Archives for posts with tag: materialism


“What is the defining event of America? World War II, because what Americans are dying to have is something worth dying for. War becomes the great event in American life, because that’s when we send the young out to die and be killed. To die in wars, to give us the belief as Americans that we think there’s something worth dying for—to die for who your democratically elected leader says you should die for, and to protect the sacrifices of the last war.

“It’s an extraordinary sacrificial system, but sacrificing to the wrong god—Mars. I admire people for making the great sacrifice of their unwillingness to kill. But it’s the wrong sacrifice. Christianity is an alternative to that sacrificial system. We believe the ultimate sacrifice has been made, and you don’t have to repeat it over and over again in the name of nations.”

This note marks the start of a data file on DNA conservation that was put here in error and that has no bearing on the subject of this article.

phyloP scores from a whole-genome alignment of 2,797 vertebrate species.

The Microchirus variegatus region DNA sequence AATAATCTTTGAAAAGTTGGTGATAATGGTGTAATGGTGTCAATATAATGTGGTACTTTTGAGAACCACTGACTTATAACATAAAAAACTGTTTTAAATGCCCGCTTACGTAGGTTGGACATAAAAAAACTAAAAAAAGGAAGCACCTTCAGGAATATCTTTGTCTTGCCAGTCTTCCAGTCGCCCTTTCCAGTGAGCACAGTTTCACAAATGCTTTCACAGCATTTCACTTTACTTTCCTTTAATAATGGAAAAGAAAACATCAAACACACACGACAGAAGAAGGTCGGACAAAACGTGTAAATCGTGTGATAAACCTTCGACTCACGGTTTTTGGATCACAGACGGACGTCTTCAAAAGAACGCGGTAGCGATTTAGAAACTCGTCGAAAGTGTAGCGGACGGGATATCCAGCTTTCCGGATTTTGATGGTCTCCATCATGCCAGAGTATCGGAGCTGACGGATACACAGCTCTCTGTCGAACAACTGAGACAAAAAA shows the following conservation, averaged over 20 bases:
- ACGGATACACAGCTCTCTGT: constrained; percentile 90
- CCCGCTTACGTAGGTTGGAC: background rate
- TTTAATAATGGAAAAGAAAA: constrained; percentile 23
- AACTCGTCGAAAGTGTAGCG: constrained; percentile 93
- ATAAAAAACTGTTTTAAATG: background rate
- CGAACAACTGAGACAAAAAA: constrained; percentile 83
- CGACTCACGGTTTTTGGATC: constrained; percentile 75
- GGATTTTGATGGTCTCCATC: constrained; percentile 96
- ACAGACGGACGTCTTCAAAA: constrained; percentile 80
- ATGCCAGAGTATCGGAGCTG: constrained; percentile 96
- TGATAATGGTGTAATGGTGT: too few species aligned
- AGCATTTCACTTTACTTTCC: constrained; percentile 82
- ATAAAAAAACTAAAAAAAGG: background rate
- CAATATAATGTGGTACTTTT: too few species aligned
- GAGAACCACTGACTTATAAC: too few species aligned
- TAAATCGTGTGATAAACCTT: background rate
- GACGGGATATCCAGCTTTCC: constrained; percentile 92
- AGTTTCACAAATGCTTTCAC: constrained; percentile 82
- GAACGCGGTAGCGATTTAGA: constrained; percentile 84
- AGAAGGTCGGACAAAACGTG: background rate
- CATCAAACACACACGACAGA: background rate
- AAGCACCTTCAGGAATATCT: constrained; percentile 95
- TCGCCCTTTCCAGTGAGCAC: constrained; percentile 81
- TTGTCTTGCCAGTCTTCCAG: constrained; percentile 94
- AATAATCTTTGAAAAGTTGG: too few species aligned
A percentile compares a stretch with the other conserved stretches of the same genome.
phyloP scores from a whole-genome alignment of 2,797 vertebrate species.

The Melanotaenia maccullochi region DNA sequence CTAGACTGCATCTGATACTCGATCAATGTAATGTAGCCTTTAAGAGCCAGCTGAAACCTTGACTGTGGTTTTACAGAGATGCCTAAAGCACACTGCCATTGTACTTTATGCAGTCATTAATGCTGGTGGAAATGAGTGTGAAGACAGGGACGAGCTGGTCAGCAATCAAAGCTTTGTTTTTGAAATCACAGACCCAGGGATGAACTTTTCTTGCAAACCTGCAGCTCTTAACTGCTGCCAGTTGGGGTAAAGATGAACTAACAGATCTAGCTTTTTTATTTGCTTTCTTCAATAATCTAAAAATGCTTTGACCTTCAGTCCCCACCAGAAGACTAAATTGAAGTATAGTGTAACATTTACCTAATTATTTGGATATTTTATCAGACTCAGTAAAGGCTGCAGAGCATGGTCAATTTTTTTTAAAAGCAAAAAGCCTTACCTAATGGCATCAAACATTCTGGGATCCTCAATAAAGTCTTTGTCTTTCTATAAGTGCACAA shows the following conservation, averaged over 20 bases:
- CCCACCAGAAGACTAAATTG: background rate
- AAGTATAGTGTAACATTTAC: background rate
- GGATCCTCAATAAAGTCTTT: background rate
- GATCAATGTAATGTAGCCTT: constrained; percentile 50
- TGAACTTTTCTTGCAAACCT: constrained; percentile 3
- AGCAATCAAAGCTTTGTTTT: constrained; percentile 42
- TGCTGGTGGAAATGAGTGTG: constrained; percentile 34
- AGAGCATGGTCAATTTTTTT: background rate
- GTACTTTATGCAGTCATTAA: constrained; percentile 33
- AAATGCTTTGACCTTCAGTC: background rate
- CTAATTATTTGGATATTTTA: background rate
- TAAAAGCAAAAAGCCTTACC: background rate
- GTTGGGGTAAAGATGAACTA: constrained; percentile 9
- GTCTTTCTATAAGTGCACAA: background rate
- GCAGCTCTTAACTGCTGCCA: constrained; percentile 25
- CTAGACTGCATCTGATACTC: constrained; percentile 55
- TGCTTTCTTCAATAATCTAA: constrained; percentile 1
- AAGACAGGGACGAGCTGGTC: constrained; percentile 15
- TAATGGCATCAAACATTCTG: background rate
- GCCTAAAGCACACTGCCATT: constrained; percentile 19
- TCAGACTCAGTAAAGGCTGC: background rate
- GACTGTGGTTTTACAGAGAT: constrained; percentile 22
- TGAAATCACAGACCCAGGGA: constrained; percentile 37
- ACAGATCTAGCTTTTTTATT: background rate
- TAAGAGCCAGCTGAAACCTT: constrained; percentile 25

-Stanley Hauerwas

For God, Not Country
The un-American theology of Stanley Hauerwas
by Mark Oppenheimer

Periodically I drive a stake in the ground, something concrete for my myriad thoughts to cling to. This is one. I am not a nationalist. I’ve wrestled with my nationalisitc demons since I was a young high school student. I couldn’t imagine anything life-giving coming from the nationalism and milistarism that was propagated in my community. The violence was stifling and incoherent.

I traveled a little. That was good for the borders of my mind. I moved to Chiraq. Taking up residence in a violent neighborhood was one of the strangest things I’ve ever done. I thought it would expand my understanding. But instead I have fortified myself from it. I’ve watched arrests, beatings, car fires, humans on fire. All from behind closed, locked, shuttered windows. Hauerwas posits that Christians are witnesses. They are the keepers of memory. Am I?